Croydon’s bankrupt council has cancelled vital flood-prevention measures in the south of the borough because it has already spent the money it was given for the works.
That’s according to the Town Hall opposition Tories, who say that funding had been provided by the Department for Environment, Food and Rural Affairs, but the council failed to ring-fence the cash and so it was subsumed into the general fund.
According to local Conservatives, schemes intended to alleviate the kind of floods which hit Purley and Kenley so badly in 2014 are among the first casualties of cost-cutting being undertaken since the council issued its Section 114 notice to declare that it has gone broke.
“A number of projects designed to protect our communities and residents from the damaging effects of flooding were due to start in the coming weeks, but as a direct result of Labour’s financial incompetence these will no longer proceed,” according to a statement issued by Croydon Conservatives.
According to local historians and the Bourne Society, major flooding incidents around Whyteleafe, Kenley and Purley are man-made, caused by Thames Water’s efforts to channel surface water from the roads into one open culvert.
As recently as February this year, the Environment Agency issued a flood warning for an area as far south as Coulsdon, all the way north to South Croydon.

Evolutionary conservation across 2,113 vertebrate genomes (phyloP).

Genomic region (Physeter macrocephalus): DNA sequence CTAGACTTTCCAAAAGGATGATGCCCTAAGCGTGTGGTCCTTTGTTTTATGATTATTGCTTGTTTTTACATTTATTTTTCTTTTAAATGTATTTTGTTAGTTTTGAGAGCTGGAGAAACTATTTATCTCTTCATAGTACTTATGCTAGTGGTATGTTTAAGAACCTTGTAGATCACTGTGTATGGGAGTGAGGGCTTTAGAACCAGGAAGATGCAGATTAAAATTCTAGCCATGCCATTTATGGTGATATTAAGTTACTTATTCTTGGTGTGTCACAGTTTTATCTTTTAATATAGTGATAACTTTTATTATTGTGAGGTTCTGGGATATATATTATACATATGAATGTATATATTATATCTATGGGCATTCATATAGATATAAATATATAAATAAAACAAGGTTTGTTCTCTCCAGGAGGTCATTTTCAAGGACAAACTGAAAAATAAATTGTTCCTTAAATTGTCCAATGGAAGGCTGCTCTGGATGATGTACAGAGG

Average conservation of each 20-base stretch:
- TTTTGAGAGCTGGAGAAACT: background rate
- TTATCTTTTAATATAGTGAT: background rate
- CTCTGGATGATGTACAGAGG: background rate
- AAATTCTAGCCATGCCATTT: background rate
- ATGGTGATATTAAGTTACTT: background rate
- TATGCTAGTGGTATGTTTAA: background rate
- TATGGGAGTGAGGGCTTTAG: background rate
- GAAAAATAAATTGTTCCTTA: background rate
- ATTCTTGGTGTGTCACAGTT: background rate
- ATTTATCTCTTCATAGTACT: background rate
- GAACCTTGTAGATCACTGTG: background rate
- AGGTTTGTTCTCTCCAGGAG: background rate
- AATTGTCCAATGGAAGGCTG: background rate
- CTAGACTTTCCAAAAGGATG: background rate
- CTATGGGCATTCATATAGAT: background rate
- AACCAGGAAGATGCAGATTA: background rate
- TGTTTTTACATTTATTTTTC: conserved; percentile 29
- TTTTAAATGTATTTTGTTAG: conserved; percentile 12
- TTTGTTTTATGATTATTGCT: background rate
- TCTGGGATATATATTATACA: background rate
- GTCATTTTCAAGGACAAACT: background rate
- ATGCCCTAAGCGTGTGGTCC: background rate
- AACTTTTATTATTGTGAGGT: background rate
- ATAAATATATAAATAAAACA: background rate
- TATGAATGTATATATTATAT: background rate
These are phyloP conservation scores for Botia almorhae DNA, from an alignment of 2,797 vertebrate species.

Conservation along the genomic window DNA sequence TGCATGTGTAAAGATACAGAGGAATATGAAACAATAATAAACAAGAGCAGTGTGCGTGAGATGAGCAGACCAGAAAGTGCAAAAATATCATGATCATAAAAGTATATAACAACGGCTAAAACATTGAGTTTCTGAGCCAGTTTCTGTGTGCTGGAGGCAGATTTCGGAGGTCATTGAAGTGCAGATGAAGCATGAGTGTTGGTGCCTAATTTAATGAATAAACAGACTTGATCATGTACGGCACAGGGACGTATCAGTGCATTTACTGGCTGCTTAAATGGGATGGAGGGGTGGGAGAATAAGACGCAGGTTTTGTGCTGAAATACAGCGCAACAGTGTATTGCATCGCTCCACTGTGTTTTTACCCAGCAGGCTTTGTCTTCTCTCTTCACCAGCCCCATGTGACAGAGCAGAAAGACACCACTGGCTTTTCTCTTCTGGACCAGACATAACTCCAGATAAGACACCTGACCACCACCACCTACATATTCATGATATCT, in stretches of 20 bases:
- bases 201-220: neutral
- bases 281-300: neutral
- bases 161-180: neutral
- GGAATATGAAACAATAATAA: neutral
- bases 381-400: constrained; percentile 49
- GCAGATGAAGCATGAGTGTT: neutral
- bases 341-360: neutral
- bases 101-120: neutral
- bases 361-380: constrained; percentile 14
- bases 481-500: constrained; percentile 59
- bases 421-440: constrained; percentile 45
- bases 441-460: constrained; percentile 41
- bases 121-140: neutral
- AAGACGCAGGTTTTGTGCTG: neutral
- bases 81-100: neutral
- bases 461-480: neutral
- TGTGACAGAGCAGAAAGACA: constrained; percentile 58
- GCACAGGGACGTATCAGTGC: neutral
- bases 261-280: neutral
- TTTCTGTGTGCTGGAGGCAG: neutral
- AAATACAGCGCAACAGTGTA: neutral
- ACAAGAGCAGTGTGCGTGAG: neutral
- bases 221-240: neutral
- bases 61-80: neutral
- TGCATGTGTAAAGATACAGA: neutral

Croydon Tories say that, “One project in Riddlesdown was just weeks away from commencing. This would have greatly reduced the flooding that occurs on Mitchley Avenue and Lower Barn Road and which, at its worst, effectively cuts Riddlesdown in half, severely impacting the lives of thousands of local people.”
Helen Redfern, the Tories’ shadow cabinet member for the environment, said, “Residents, councillors and council staff have worked hard to fight for these much-needed flood protection projects, so it is devastating that these cannot proceed.
“Refusing to fund these programmes is short-sighted, will increase long-term costs and – most importantly – will impact the lives of so many in Croydon.” Redfern said, adding that “continued flooding and disruption will now be inevitable over the winter”.
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